Author: I suppose, in a manner of speaking.
Interviewer: How do you see your own work fitting into twenty-first century literature?
Author: I have another story.
Interviewer: I thought you might.
Author: There once was a man who owned a tree that was very special to him. The man cared for the tree as you might care for a loved one. Now there was a woodpecker who also cared for the man’s tree, but its manner of caring for the tree consisted of pecking holes through the outermost layers of bark. The man tried everything to rid his tree of the woodpecker. He ran outside whenever he saw it and chased it away. But the woodpecker returned, sometimes with reinforcements. The man put sticky, repellent material all over the trunk of the tree. This annoyed the woodpeckers, slowing and even inconveniencing them, but it did not deter them, for they were —
Author: Right, dogged. Thank you. The woodpeckers were quite dogged, and sneaky, I might add, and they kept at the tree. Well, those dogged and sneaky efforts paid off. As soon as they completed a ring of pecked holes around the trunk of the man’s tree, the top fell over revealing a giant slumbering woodpecker inside, as tall as the former tree.
Interviewer: And this too is another parable about how twenty-first century literature lies hidden, waiting to be awakened, and so forth.
Author: How do you mean?
Interviewer: It just seems a lot like that armadillo story.
Author: No, that’s just a story my parents told me when I was a child, to get me to go to sleep.
Interviewer: Perhaps if you show me your new work that would answer my questions.
Author: I don’t have anything ready for publication at this time.
Interviewer: Just an excerpt of your work-in-progress?
Interviewer: A couple of pages maybe?
Interviewer: One page?
Author: Sorry, not presently.
Interviewer: A paragraph then?
Author: I don’t think so.
Interviewer: What about a sentence, one really great twenty-first century sentence?
Author: No can do.
Interviewer: We could do a sidebar.
Author: Sidebars are nice.
Interviewer: This could be a big, honking sidebar.
Author: What you describe is inarguably tempting, but no.
Interviewer: Then can you tell me what you’re working on?
Author: It is unwise to speak of that which is not yet ready to be spoken.
Interviewer: You’re quoting someone?
Author: Yes, as a matter of fact, I am. It was Epictetus who said that.
Author: Herodotus, a.k.a. the father of history.
Interviewer: Your fellow authors have said your call for twenty-first century literature jumps the gun.
Author: Not all of them do.
Interviewer: Some of them then.
Author: And some of them say I’m actually late, that the twenty-first century started last year.
Interviewer: And you say what?
Author: I say I have Stephen Jay Gould on my side, who wrote, in Questioning the Millennium, "The Gregorian reform of 1582 revised the Julian calendar by dropping those ‘extra’ ten days, and then promulgating a new rule of — "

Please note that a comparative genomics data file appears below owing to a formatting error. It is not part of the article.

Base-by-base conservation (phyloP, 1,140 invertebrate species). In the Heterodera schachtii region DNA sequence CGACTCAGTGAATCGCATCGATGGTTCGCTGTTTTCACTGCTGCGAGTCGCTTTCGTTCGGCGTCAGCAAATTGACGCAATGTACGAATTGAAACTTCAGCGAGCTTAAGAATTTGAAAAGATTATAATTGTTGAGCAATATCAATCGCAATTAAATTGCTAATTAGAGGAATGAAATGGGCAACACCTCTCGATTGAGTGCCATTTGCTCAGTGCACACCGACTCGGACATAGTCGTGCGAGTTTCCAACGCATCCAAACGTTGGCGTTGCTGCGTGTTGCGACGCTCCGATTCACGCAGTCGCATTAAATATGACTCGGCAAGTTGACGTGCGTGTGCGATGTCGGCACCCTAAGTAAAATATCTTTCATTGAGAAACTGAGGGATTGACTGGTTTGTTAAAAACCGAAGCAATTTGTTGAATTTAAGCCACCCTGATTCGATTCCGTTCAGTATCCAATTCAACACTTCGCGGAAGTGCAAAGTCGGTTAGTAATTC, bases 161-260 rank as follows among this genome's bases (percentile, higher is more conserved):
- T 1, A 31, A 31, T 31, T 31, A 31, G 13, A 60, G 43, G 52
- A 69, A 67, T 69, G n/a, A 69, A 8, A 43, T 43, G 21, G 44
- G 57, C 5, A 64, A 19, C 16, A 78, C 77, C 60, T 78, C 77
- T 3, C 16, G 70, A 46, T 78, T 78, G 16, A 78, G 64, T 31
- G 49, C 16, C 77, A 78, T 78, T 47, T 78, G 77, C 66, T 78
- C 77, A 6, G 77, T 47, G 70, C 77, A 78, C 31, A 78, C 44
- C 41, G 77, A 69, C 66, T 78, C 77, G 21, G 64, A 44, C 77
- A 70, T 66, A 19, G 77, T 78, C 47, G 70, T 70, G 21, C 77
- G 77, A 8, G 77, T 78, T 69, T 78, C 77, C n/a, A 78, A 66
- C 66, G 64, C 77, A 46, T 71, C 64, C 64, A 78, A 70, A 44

Interviewer: All right, that’s enough.
Author: That’s from page 148.
Interviewer: Fine, duly noted.
Author: You are being so professional about this.
Interviewer: Commentators — some commentators — suggest that placing yourself at the center of twenty-first century literature is “premature.” How do you respond?
Author: I assumed they were making light of the well-known fact of my low birth weight. That’s what commentators do.
Interviewer: Your critics have lambasted you, pilloried you even, charging, among other things, that you have no twentieth century work, have no new on-going twenty-first century work, and are only drawing attention to yourself to distract from your aforementioned lack of work.
Author: People are saying that?
Interviewer: Well, no, but I’m saying it and attributing it to your critics.
Author: You are wily. Well, the twentieth century, if you recall your history, was so very unreceptive to me and my work, so inhospitable to my kind, so bitterly opposed to my even joining it. It was a terrible time, as you may have heard.
Interviewer: I do have a few vague recollections of the twentieth century.
Author: Excellent. I’ve always said it’s important for the young to study their history. You know, some have gone so far as to say the twentieth century was the bloodiest century of all the centuries.
Interviewer: I have a vague recollection of hearing that.
Author: Well, so there you go, what more proof do you need?
Interviewer: Look, is this some kind of clever ploy?
Interviewer: A deceitful ruse?
Author: Not a chance.
Interviewer: Vast Ponzi scheme?
Author: Absolutely not.
Interviewer: Well-hatched plan?
Author: Please don’t be mad at me.
Interviewer: It is a well-hatched plan?
Author: Yes, but don’t be mad.
Interviewer: I’m not mad.
Author: Everyone’s doing it. Look around. Twenty-first century husbands meet twenty-first century wives as they step off planes flown by twenty-first century pilots wearing light-weight suits sewn from twenty-first century fibers. Soon people everywhere are going to have twenty-first century relationship problems, stemming from unique twenty-first century anxieties, placating only by twenty-first century pharmaceuticals. You got your twenty-first century businesses, your twenty-first century education, it goes on and on. Everything’s new. Everything’s different. Everything’s distinct from how it worked before. We’re all starting over.
Interviewer: You think there’s any need for a twenty-first century interviewer?
Author: Good lord, yes.